Red: Week 3 - Daily Reflections Tuesday, October 20, 2015



This is the third week of daily reflections based on the sermon series, "Red: Understanding the Hard Sayings of Jesus."  This week we'll be focusing on lessons of discipleship learned from Luke 14:26, where Jesus states "Unless you hate father, mother, sister, brother, wife and children--even yourself--you cannot be my disciple." 

This past August, for the first time since he started college, my oldest son packed all of his belongings into his VW Jetta and drove off to school on his own to begin his junior year.  

The previous two years, Merideth and I had driven up with him, our car jammed to gills with furniture, supplies, and all kinds of things to help make his dorm room "homey."  But this time we stood in our driveway watching him leave, and filled with a new kind of sadness that we hadn't felt before.  

We're not "helicopter" parents by any means.  And by helicopter parents I mean the kinds of parents that hover over our kids, solving all their problems, fighting all their battles, never letting them succeed without taking some of the credit, and never--ever--letting them fail at anything.  

We've generally let our kids fight their own battles, with few exceptions.  We have been all over them when they were trending toward laziness, and have let them suffer the pain of failure from time to time so they know what it feels like. And we have always tried to step back and let them bask in the limelight when they triumph. 

So what I am saying is that we worked very hard to get to the point where my son would pack all of his own stuff into his car and drive off to school by himself. Like a lot of those kinds of moments in life, however, it was incredibly bittersweet when it happened, and it filled us with a sense of loss, tinged with a bit of worry.  

This week we are talking about the things we need to surrender to God in order to more fully follow His Son, Jesus.  Yesterday, I wrote that we need to be willing and able to surrender our family relationships.  A reader emailed me after she read the devotion and asked if it had been intentional that I left off "children" in my list of family members that we need to surrender.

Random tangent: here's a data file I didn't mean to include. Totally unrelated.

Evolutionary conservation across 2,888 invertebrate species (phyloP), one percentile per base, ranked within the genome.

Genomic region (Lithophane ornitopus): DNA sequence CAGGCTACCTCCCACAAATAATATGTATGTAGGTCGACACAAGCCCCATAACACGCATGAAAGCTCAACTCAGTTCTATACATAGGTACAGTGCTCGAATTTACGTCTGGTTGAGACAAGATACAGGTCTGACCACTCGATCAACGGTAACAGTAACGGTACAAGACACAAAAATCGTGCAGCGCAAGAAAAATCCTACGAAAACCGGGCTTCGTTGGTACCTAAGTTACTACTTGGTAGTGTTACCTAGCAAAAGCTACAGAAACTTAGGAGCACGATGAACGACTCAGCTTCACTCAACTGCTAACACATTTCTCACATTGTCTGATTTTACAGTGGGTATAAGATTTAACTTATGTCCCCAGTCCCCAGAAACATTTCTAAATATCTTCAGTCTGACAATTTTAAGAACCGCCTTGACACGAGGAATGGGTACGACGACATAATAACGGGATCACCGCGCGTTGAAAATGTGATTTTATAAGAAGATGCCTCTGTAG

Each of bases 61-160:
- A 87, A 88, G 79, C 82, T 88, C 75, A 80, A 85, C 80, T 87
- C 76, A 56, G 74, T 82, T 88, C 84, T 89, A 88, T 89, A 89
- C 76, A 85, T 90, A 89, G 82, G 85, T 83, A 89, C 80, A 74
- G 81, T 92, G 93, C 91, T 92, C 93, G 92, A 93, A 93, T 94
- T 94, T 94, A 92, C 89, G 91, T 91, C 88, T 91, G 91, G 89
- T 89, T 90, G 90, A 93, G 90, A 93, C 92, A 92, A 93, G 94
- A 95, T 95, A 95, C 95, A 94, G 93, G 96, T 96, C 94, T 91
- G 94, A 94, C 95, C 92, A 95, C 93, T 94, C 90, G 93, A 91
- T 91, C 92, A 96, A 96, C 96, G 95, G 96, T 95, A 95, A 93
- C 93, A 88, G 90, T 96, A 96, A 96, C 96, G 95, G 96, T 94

While it's true that I had been planning all along to have a separate devotion on the topic of children, it was kind of telling in a way that I accidentally left "children" off of my list.  I think surrendering your children to God is one of the most difficult acts of surrender.  


Honestly, it wasn't until right this moment that I connected the dots on why I might have done left "children" off the list. I don't want to think about the notion that, in the words of John F Kennedy, my children might be "hostages to fortune." I want to believe that God has a bigger, grander plan for them.  But letting them go as they step into the path toward that plan is one of the most difficult things to do as a parent.  

And it doesn't matter how old you or your children happen to be--whether you are 90 and they are 70--it's still hard to let go of them and surrender them to God's will.  We want to hang on to them, to shield them from pain, to keep them from disaster.  

Proverbs 22:6 gives us a bit of comfort here: Train up a child in the way he should go: and when he is old, he will not depart from it.

The challenging portion of this Proverb is that there is a lot of uncertainty between the "training up the child" half of the verse, and the "when he is old" half.  There's no step by step process, an outline of the stages of development of your child after you do the work of training her.  As parents we must do our part, to be sure.  We have to train our children in the way they should go as followers of Christ, as children of God, and then we trust God with the rest--we surrender our children to God's will.  

This is a challenging lesson for parents of all ages.  It's an exercise of trust and faith that God cares for our children (and grandchildren) more than we could possibly care for them.  And with this realization can come perfect peace that God also has their best interests at heart, along with a plan to give them hope and a future.  

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